Daniel Brick

Gold Star - 72,199 Points (June 10,1947 / St. Paul MN)

A Voice In The Woods Salem Hills Park - Poem by Daniel Brick

Whose woods these are I think I know....
Robert Frost

These woods are not meant
for you, although you lay claim
to them. 'Perhaps they are mine, '
you are thinking, but I am here,
guardian of the woods, to interrupt
that thinking in your confused mind:
meaning is not the issue. Nothing
you can call forth from the depths
of your serpentine mind, coiling
around thoughts like its prey,
squeezing their life out, nothing
from that dark place has meaning
for things thriving in these woods.

I see you walking, stumbling really
along these paths, your head bowed,
your mind burning. Look up! Look out
at these from your distance: patches
of trees alternate with snowy fields.
Nature is reduced to two colors, black
and white, and silence. And what are you
but a shadow, passing by and then away?
The next time you enter these woods,
you will not hear me. I will have merged
with bark and root, slipped into the pores
of rocks, disappeared into the flight
of birds. Heed me now: listen, watch, wait.

Topic(s) of this poem: nature


Comments about A Voice In The Woods Salem Hills Park by Daniel Brick

  • Souren Mondal (1/16/2016 10:46:00 PM)


    I find this poem to be an intricate one that might be interpreted on many levels, but what I feel, primarily, this poem is nearly a 'dedoublement' and reminds me of Eliot's 'Love Song'.

    To take it from a Freudian perspective, I assume the woods/darkness suggest the unconscious mind of the speaker.

    The lines -

    '[...]Nothing
    you can call forth from the depths
    of your serpentine mind, coiling
    around thoughts like its prey[...]'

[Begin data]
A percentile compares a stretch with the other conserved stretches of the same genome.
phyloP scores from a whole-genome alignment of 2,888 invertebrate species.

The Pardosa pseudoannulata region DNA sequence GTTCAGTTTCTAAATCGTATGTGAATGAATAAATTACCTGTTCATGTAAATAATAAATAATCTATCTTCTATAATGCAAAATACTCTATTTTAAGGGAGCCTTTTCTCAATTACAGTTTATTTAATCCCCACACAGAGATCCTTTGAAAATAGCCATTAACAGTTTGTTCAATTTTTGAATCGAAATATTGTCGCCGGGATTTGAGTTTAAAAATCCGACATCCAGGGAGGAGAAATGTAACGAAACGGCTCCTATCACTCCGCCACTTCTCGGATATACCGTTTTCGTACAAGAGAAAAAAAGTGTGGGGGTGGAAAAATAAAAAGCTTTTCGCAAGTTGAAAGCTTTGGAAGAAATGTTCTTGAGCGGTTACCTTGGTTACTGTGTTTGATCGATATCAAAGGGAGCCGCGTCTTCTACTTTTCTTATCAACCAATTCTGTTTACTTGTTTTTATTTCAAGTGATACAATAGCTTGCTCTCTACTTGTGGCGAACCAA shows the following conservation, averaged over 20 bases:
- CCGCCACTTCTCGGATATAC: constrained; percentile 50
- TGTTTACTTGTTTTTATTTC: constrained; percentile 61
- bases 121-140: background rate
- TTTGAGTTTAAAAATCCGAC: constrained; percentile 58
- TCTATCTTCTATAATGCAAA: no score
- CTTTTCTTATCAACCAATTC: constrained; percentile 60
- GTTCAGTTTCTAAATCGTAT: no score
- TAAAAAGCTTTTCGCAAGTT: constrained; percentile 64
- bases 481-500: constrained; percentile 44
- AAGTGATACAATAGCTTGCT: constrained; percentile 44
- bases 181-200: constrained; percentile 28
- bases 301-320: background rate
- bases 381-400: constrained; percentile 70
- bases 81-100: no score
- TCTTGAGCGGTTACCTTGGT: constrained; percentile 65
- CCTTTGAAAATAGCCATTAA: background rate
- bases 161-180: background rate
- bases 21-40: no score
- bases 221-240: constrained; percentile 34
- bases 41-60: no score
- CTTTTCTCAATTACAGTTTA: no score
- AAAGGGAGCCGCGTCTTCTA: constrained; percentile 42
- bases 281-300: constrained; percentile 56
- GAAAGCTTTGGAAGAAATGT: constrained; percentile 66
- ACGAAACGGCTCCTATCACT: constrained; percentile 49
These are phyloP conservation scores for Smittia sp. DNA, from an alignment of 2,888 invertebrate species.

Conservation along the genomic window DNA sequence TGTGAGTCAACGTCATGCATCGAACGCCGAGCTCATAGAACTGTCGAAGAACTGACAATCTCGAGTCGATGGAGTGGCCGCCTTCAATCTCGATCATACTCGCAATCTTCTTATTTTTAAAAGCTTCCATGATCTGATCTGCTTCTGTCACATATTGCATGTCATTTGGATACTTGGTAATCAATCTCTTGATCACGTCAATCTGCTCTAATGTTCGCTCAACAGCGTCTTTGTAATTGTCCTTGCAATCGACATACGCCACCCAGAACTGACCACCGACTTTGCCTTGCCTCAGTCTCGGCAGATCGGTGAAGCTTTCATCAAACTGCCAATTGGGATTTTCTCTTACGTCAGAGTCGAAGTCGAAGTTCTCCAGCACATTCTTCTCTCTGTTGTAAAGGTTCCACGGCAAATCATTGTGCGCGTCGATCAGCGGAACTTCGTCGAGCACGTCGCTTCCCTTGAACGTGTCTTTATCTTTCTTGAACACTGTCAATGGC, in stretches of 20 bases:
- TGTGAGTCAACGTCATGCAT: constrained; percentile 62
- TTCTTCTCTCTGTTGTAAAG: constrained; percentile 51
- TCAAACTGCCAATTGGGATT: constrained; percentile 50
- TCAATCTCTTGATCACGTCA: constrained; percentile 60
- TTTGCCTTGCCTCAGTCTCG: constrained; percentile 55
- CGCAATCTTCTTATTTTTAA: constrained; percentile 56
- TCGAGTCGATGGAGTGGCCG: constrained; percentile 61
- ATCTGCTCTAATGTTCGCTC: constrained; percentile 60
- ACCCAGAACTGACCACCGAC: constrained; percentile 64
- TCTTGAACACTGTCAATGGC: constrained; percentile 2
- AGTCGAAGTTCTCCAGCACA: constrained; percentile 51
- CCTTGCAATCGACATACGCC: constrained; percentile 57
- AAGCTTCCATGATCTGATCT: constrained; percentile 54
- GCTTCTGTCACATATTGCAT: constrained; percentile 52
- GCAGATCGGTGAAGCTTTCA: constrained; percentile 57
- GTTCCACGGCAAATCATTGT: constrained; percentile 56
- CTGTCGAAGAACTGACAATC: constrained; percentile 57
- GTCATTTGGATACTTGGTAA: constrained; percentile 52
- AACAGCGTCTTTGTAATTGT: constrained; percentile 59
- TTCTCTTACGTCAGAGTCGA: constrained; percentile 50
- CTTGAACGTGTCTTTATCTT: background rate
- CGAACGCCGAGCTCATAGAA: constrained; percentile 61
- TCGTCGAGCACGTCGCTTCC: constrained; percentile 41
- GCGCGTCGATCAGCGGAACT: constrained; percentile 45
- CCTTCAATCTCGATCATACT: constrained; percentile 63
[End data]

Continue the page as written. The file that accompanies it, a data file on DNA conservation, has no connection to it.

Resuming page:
are perhaps an expression of the 'wild', 'untamed' desires of human beings, sans any restriction of anything... These thoughts/desires are hard to accept until we enter the 'darkness' where away from our 'social mask' the 'shadow' comes forth.

    The lines -

    ' And what are you
    but a shadow, passing by and then away? '

    are also significant because it subverts the usual idea that our masks are our real selves.. It is NOT. It is the SHADOW.. The final lines show how man, in it's pure 'wild' nature, is nothing as we think it to be - it is an animal - a 'social animal' outside the wild, but still an animal that reveals it's true 'colours' (just 'black and white, and silence') , when kept in it's original, maybe 'natural' habitat...

    A wonderful poem Daniel, rich, complex, open to all sorts of interpretations, and one, when read with care, will give goosebumps! !
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  • Pamela Sinicrope (1/13/2016 6:06:00 PM)


    Who is the Voice in the Woods? Which Daniels are there? Both of them? I agree, the woods are not owned by any of us. The animals don't care who has the deed or who walks the trails. We all live and exist together in this snowy wilderness, enjoying the beauty that the earth provides us. Look up! Look out! I see the speaker, head bowed, mind burning. One day he will meld with 'his' woods, and become one with nature completely. One day we all will. (Report) Reply

  • Kelly Kurt (1/12/2016 6:37:00 PM)


    Bob Frost would be proud, as he is now mingled with the elements too (Report) Reply

    Daniel Brick Daniel Brick (1/13/2016 3:12:00 AM)

    And I hope for nothing more than my elements return to the earth's keeping and use again. Resurrection, Life Everlasting, Heaven - none of that, just a swirl of energy and matter that pours forth life after life after.... That's enough. But oblivion apparently scares a lot of humans over the ages.

  • Kim Barney (1/12/2016 2:16:00 PM)


    I really like this, Daniel. Maybe some other things we think of as being 'ours' really aren't!
    Well done.
    (Report) Reply

    Daniel Brick Daniel Brick (1/13/2016 3:07:00 AM)

    Yes, that feeling of possessiveness has led to the rape of the earth. Participation should be the key attitude and behavior with nature. I met two other walkers in the park who applauded our small suburb for setting this hill aside as a protected natural area. That's what inspired the poem, and our celebration.

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Poem Submitted: Tuesday, January 12, 2016



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